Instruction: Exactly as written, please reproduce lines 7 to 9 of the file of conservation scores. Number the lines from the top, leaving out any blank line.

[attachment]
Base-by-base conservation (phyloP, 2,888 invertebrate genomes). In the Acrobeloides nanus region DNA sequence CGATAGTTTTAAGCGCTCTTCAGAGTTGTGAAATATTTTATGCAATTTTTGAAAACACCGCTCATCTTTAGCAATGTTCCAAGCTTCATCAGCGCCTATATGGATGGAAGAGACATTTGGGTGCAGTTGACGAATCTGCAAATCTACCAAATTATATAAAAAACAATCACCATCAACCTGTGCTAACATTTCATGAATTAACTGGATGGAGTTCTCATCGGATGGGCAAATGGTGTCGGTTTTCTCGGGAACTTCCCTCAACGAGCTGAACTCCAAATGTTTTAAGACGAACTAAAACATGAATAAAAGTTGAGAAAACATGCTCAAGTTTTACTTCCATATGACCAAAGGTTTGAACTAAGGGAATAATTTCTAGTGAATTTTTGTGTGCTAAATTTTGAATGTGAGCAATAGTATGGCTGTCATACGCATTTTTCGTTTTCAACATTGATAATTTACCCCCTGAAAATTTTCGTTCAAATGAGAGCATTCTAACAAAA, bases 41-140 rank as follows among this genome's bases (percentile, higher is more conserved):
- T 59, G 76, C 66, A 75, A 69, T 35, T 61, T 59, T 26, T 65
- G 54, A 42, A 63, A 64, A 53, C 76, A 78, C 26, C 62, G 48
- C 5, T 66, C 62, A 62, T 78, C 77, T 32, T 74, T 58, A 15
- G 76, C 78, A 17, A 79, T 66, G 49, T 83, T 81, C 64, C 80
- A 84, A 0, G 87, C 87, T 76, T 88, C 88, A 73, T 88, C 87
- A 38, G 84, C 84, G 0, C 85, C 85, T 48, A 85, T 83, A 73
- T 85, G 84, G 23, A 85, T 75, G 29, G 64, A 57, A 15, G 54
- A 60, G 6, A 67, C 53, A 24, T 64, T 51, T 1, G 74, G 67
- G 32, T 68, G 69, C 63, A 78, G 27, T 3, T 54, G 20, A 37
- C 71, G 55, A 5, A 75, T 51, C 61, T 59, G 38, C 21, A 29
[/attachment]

- A 38, G 84, C 84, G 0, C 85, C 85, T 48, A 85, T 83, A 73
- T 85, G 84, G 23, A 85, T 75, G 29, G 64, A 57, A 15, G 54
- A 60, G 6, A 67, C 53, A 24, T 64, T 51, T 1, G 74, G 67